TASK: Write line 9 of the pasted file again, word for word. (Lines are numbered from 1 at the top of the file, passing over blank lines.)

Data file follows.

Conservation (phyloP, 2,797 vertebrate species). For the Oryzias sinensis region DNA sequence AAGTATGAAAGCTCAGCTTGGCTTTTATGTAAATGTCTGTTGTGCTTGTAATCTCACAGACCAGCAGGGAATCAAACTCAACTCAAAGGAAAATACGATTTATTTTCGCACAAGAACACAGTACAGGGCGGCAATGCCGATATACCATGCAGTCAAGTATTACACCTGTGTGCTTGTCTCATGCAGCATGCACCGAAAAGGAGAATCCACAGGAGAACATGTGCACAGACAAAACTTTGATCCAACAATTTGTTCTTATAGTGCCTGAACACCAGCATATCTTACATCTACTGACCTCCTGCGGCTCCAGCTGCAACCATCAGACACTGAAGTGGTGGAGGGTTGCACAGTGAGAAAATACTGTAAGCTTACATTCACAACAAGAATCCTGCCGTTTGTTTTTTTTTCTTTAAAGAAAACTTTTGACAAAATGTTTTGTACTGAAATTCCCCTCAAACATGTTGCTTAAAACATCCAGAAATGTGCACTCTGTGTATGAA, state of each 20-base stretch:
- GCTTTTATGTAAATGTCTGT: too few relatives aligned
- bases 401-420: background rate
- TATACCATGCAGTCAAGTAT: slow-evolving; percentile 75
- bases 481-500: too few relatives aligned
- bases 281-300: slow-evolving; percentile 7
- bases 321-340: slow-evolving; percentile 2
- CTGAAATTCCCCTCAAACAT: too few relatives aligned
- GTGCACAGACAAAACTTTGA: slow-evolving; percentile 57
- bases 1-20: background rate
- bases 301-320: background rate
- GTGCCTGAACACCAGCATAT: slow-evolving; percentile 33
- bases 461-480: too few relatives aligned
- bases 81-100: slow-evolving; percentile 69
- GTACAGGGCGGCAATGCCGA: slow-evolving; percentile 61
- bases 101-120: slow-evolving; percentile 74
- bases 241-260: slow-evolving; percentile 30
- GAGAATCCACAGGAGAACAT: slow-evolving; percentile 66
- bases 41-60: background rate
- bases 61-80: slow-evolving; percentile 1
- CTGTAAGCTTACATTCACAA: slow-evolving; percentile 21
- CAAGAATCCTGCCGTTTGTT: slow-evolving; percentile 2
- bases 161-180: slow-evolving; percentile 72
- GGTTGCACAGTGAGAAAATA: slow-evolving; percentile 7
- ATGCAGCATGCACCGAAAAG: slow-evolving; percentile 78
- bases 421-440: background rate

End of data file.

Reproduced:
- GTGCACAGACAAAACTTTGA: slow-evolving; percentile 57